Glengarry Glen Ross – About

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Glengarry Glen Ross

Theatrical release poster
Directed by James Foley
Produced by
  • Jerry Tokofsky
  • Stanley R. Zupnik
Screenplay by David Mamet
Based on Glengarry Glen Ross
by David Mamet
Music by James Newton Howard
Cinematography Juan Ruiz Anchía
Edited by Howard Smith
Zupnik Enterprises
Distributed by New Line Cinema
Release date
  • October 2, 1992
Running time
100 minutes
Country United States
Language English
Budget $12.5 million
Box office $10.7 million (North America)

Glengarry Glen Ross is a 1992 American drama film adapted by David Mamet from his 1984 Pulitzer Prize-winning play of the same name, and directed by James Foley. The film depicts two days in the lives of four real estate salesmen and how they become desperate when the corporate office sends a trainer to “motivate” them by announcing that, in one week, all except the top two salesmen will be fired. It was filmed in New York City.

Like the play, the film is notorious for its use of profanity, leading the cast to refer to the film jokingly as “Death of a Fuckin’ Salesman.” The title of the film comes from the names of two of the real estate developments being peddled by the salesmen characters: Glengarry Highlands and Glen Ross Farms.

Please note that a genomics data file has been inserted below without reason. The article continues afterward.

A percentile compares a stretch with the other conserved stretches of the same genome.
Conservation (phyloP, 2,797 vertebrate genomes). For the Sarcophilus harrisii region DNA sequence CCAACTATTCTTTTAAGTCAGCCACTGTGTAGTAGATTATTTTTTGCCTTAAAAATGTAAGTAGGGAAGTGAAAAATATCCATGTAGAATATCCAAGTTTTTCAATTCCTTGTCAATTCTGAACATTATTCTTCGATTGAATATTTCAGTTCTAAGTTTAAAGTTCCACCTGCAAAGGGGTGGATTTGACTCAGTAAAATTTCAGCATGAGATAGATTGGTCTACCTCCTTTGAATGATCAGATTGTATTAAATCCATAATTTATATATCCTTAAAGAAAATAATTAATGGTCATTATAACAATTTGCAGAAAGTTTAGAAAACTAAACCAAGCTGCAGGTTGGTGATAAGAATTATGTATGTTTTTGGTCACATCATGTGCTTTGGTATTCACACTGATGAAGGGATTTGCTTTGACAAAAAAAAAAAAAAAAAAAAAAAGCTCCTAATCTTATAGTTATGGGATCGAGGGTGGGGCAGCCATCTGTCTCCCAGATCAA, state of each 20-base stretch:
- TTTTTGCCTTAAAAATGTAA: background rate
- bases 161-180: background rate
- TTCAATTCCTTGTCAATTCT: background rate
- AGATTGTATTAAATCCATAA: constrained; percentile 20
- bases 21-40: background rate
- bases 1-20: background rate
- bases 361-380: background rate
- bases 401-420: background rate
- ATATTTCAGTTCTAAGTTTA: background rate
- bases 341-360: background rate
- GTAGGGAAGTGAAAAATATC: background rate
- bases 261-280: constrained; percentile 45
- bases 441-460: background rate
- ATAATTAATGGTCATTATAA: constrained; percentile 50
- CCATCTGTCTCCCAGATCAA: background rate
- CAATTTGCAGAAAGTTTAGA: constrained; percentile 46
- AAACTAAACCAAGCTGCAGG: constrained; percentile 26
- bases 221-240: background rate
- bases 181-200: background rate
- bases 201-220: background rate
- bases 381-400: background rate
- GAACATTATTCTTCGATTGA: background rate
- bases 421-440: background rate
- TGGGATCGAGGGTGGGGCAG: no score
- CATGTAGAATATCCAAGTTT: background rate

The world premiere of the film was held at the 49th Venice Film Festival, where Jack Lemmon was awarded the Volpi Cup for Best Actor. Al Pacino was nominated for an Academy Award and a Golden Globe for Best Supporting Actor for his work in the film. The film grossed $10.7 million in North America on a $12.5 million budget.


The film depicts two days in the lives of four real estate salesmen who are supplied with leads: the names and phone numbers of prospects; they use deceitful and dubious tactics to make sales. Many of the leads rationed out by the office manager lack either the money or the desire to actually invest in land.

Blake (Baldwin) is sent by Mitch and Murray, the owners of Premiere Properties, to motivate the sales team. Blake unleashes a torrent of verbal abuse on the salesmen and announces that only the top two will be allowed access to the more promising Glengarry leads and the rest of them will be fired.